This collection features historic places associated with Black LGBT Americans in the five boroughs.

Sites include residences of notable figures in American history, important community and activist spaces, and bars and nightlife spots.

These stories also highlight people such as trans activist Marsha P. Johnson, civil rights attorney and author Pauli Murray, sculptor Richmond Barthé, lesbian feminist, writer, and activist Audre Lorde, and novelist and activist James Baldwin.

Header Photo
Life partners Lillian Foster and Mabel Hampton, who lived together in the Bronx, 1976. Source: Lesbian Herstory Archives, Herstories Audio/Visual Collections.

Featured Historic Sites ( 48 )

103-105 West 135th Street

During the Harlem Renaissance, the New York Public Library’s 135th Street Branch served as an intellectual and artistic center for African Americans, including the likes of Langston Hughes, Countee Cullen,... Learn More

20 West 112th Street

Many New York City public schools are named in honor of prominent figures in American and world history. Alain L. Locke School of Arts and Engineering (Public School 185), in... Learn More

133 West 138th Street

From 1927 to at least 1945, the closeted blues singer Alberta Hunter owned an apartment in this Harlem building. During this time period, she was a prolific recording artist, performed... Learn More

East 135th Street & Fifth Avenue

Ali Forney was a homeless gender non-conforming youth of color who, on December 5, 1997, was killed near the housing project on East 135th Street and Fifth Avenue in Harlem.... Learn More

89 East 2nd Street

The gay, African American photographer Alvin Baltrop captured the unfolding LGBT life at the West Side piers and elsewhere in New York after the 1969 Stonewall uprising, though his captivating... Learn More

416 West 146th Street

From 1926 to 1930 and 1934 to 1935, Amaza Lee Meredith, an educator and, later, one of the first Black woman architects, stayed with her sister’s family in this Harlem... Learn More

253 West 125th Street

During the Apollo Theater’s heyday as a showcase for Black performers from the 1930s into the 1970s, nearly every important African-American entertainer played here, including many LGBT stars. In the... Learn More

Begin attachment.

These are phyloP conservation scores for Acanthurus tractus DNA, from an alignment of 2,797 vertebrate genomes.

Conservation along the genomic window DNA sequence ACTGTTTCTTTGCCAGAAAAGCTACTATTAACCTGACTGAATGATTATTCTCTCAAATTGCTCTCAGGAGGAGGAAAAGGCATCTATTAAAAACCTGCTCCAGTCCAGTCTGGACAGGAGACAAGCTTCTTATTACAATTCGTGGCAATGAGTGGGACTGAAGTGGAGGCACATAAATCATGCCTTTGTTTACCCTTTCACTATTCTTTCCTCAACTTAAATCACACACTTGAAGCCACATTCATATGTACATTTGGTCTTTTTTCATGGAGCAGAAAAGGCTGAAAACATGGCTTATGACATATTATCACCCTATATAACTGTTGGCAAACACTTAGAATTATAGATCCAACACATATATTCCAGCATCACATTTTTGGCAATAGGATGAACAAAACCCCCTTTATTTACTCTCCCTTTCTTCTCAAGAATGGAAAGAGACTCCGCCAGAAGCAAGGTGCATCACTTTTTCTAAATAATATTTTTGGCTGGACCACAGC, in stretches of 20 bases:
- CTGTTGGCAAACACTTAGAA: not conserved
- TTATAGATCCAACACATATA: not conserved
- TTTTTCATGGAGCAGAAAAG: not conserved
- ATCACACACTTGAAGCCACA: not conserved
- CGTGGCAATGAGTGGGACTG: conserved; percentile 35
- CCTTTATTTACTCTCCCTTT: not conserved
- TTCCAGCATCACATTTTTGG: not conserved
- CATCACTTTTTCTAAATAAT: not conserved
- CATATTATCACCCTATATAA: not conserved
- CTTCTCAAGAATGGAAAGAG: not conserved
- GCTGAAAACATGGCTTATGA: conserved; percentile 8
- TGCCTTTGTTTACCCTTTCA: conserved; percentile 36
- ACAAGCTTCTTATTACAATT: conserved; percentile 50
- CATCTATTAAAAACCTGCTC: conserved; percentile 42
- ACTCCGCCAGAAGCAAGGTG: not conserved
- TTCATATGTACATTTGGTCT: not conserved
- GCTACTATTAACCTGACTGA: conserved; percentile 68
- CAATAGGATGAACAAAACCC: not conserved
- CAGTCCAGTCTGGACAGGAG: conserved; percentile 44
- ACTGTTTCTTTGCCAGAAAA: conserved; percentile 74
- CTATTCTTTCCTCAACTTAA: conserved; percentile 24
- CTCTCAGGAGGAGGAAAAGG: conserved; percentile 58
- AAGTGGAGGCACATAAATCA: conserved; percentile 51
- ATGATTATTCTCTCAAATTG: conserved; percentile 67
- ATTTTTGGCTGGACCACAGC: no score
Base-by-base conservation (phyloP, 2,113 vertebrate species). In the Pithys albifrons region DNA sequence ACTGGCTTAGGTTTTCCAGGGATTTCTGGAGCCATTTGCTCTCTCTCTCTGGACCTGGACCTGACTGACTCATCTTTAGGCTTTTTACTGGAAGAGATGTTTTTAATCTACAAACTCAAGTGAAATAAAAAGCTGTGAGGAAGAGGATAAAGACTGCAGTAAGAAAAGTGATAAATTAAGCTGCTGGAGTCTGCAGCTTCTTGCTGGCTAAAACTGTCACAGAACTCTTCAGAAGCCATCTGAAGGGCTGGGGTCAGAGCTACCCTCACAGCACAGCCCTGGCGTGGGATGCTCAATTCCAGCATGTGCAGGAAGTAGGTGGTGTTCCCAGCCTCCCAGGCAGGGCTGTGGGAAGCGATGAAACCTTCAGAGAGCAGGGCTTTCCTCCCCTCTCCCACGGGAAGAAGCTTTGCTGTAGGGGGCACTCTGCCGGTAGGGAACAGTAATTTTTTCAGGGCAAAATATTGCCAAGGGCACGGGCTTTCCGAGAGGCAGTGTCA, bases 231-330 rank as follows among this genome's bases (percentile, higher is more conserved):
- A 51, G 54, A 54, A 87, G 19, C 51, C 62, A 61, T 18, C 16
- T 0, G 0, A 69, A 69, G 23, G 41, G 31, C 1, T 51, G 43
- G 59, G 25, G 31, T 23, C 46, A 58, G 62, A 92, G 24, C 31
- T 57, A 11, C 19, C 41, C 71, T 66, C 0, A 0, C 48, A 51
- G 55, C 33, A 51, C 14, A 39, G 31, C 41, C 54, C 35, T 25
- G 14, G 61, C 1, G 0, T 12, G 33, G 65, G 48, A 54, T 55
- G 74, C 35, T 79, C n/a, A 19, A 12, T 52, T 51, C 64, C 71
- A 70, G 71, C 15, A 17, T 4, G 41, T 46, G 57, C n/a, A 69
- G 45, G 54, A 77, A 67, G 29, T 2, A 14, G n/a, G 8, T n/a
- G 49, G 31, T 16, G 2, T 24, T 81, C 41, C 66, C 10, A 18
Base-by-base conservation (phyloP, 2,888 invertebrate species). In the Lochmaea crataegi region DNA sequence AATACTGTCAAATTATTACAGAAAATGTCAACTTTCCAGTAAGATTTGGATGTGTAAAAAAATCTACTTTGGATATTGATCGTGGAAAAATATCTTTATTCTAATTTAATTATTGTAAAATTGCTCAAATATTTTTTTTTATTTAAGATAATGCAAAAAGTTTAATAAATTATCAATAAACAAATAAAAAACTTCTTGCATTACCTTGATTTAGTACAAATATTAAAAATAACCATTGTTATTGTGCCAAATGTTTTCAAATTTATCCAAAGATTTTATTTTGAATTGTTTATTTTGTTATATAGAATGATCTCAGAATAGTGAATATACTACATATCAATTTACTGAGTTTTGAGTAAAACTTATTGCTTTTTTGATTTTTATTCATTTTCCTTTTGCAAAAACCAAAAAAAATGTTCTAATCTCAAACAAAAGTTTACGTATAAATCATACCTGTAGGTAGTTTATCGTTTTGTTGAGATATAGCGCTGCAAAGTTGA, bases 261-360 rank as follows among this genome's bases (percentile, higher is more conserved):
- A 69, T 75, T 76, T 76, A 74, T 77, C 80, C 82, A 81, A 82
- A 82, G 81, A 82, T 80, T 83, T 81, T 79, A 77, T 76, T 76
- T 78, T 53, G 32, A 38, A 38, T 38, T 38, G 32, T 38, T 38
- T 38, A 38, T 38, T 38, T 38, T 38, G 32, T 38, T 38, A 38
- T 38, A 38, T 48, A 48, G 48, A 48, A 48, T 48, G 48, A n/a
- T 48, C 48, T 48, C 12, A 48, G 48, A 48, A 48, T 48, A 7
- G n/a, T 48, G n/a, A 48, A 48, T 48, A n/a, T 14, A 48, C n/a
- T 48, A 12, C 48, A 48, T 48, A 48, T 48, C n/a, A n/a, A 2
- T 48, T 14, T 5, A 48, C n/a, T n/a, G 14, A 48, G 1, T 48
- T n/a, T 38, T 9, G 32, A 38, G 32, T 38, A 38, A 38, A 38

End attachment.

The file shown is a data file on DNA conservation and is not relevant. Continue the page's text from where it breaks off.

360 West 22nd Street

From 1981 until his death from AIDS-related complications in 1994, Assotto Saint lived in apartment 2D of this Chelsea building with his life partner, Jan Urban Holmgren. As a Haitian-born... Learn More

207 St. Paul's Avenue

Acclaimed Black lesbian feminist, writer, and activist Audre Lorde lived here with her partner, Frances Clayton, and two children from 1972 to 1987. While here, Lorde was a prolific writer... Learn More

85 South Oxford Street

The groundbreaking Audre Lorde Project (ALP), founded in 1994, has been located in the parish house of Lafayette Avenue Presbyterian Church, in Fort Greene, Brooklyn, since 1996. Credited as the... Learn More

432 West 14th Street

A portion of the ground floor and part of the basement of this former market building in the Meatpacking District was the home of Bar Room 432 from 1990 to... Learn More

Building 7, Penn South

Bayard Rustin, one of the most important yet little-known figures of the Black civil rights movement, lived in an apartment in this Chelsea building complex from 1962 to 1987 (his... Learn More

462 First Avenue

From the 1930s to the 1970s, for LGBT and especially trans people, Bellevue Hospital was synonymous with medical experimentation and involuntary incarceration. In 1970, the Gay Liberation Front sponsored a... Learn More

114 Kosciuszko Street

Many New York City public schools are named in honor of prominent figures in American and world history. Benjamin Banneker Public School 256, in Brooklyn, inadvertently honors an LGBT individual. Learn More

315 Convent Avenue

Jazz great Billy Strayhorn lived here with his partner, jazz pianist Aaron Bridgers, from 1939 to 1948, though Strayhorn stayed until 1950. During these years, the openly gay Strayhorn forged... Learn More

1 Sheridan Square

Café Society, what has been billed as New York’s first integrated club, featured many of the jazz giants and singers of the day, including Billie Holiday and Sister Rosetta Tharpe,... Learn More

104 West 136th Street

Renamed for the noted gay poet Countee Cullen in 1951, this library was the first in the New York Public Library system to be named in honor of an African... Learn More

160-164 West 129th Street

A rare surviving Harlem building that hosted drag balls, the Imperial Lodge of Elks (also referred to as the Elks Lodge) was prominently featured in the documentary Paris Is Burning (1990), which... Learn More

70 Grove Street

The commercial space of this building held several lesbian bars from the 1970s to the 1990s, beginning with the Duchess in 1972. Pandora’s Box, the last lesbian bar to occupy... Learn More

1890 Seventh Avenue

Edna Thomas, one of the earliest Black actors of the New York stage, came to prominence during the Harlem Renaissance and was pivotal in the development of serious African American... Learn More

437 East 12th Street

Ernestine Eckstein was an influential lesbian of color who was active in the LGBT rights movement in the pre-Stonewall years. While living in this tenement building, from 1964 until 1968,... Learn More

486 Greenwich Street

From 1976 until his death in 2018, Geoffrey Hendricks, a painter and early gay performance artist central to Fluxus, lived in this rowhouse with his two long-term partners, first with... Learn More

320 Manhattan Avenue